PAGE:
Research

Job market paper

The End of the Crypto-Diversification Myth (2022), with A.Didisheim

Cryptocurrencies and equities have exhibited a high and positive correlation since March 2020. Without obvious fundamental drivers, we theoretically show that trading flows by retail investors can drive this correlation. Using a unique dataset of investor-level holdings from a bank offering trading accounts and cryptocurrency wallets, we show that retail investors tend to trade equities and cryptocurrencies simultaneously in the same direction. This behavior became prominent in March 2020. We provide suggestive evidence showing that stocks preferred by crypto-traders exhibit a stronger correlation with Bitcoin, especially when the cross-asset retail volume is high.

Presentations: 5th UWA Blockchain and Cryptocurrency conference, New Zealand Finance Meeting 2022, CB&DC Job Market Candidates Workshop, NYU Stern (PhD brownbag), Swiss Finance Institute, HEC Lausanne.

Media: Financial Times, VoxEU (see Outreach)

Working papers

Central Bank Digital Currency and Quantitative Easing (2022), with M. Fraschini and T. Terracciano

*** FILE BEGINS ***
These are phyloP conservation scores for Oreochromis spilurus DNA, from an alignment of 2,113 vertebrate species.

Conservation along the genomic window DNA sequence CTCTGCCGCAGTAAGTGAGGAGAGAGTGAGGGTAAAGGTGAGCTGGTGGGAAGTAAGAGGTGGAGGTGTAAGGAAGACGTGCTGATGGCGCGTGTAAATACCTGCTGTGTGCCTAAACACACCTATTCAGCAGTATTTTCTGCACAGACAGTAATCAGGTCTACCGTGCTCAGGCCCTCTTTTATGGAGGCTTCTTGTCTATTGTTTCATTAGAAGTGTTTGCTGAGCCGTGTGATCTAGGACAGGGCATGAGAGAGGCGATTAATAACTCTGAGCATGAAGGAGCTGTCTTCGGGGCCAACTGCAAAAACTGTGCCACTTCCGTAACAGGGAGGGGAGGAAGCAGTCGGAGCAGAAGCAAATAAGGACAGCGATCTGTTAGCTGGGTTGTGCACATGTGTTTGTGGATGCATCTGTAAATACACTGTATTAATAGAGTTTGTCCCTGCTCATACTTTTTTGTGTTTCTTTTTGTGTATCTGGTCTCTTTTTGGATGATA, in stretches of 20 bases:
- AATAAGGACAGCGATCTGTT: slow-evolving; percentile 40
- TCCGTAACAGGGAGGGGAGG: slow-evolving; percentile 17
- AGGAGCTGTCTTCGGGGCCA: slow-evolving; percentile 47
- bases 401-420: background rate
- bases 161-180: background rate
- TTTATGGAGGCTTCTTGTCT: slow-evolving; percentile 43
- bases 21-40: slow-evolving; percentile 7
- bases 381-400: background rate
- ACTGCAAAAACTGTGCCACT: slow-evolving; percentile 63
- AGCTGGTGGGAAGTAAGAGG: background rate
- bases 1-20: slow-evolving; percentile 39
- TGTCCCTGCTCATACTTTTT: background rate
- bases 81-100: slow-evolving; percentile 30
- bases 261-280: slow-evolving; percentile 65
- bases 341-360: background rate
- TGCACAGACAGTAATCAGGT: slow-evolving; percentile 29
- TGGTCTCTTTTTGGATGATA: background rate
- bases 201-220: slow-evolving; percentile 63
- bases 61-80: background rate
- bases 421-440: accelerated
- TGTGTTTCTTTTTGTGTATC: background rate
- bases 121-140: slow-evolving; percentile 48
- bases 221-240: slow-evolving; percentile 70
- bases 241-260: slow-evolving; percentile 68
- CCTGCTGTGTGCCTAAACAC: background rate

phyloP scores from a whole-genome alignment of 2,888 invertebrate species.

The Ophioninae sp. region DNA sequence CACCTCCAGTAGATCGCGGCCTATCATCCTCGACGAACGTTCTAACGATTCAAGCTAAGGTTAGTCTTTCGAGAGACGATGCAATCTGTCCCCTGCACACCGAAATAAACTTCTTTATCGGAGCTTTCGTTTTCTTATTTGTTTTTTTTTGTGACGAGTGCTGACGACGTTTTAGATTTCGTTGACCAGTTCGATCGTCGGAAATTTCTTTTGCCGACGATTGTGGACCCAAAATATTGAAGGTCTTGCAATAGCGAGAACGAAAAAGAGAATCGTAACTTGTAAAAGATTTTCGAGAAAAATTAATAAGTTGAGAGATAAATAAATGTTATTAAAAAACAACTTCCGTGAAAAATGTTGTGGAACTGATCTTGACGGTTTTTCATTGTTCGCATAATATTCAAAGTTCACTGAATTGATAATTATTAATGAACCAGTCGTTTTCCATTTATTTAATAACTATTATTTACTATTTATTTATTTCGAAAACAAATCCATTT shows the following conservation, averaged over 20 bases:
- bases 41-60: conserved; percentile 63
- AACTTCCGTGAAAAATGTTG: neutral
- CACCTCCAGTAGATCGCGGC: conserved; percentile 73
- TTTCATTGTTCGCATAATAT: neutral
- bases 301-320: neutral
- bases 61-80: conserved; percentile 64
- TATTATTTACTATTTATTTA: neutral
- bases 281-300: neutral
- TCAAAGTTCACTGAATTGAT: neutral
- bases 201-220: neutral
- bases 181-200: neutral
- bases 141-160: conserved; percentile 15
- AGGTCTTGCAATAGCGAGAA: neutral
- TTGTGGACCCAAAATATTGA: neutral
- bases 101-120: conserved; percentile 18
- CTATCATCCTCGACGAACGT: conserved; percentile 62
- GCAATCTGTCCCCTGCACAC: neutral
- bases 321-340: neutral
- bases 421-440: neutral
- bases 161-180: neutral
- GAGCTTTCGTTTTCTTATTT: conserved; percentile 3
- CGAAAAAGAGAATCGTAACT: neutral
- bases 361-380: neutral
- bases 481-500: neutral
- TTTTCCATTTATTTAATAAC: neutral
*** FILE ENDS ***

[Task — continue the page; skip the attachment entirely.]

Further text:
We study how the introduction of a central bank digital currency (CBDC) interacts with ongoing monetary policies. We distinguish two policies: standard policy, where the central bank holds treasuries, and quantitative easing, where the central bank holds risky securities. In each scenario, we introduce an interest-bearing CBDC, and study the equilibrium allocations. We reach three main conclusions. First, the equilibrium impact of a CBDC depends on the ongoing monetary policy. Second, when the central bank conducts quantitative easing, the introduction of a CBDC is neutral under two conditions: the cost of issuing a CBDC is equal to the interest on reserves, and the demand for CBDC deposits is smaller than the amount of excess reserves in the system. Third, the introduction of a CBDC might render quantitative easing a quasi-permanent policy, as commercial banks optimally use their excess reserves to accommodate retailers' demand for switching from bank to CBDC deposits.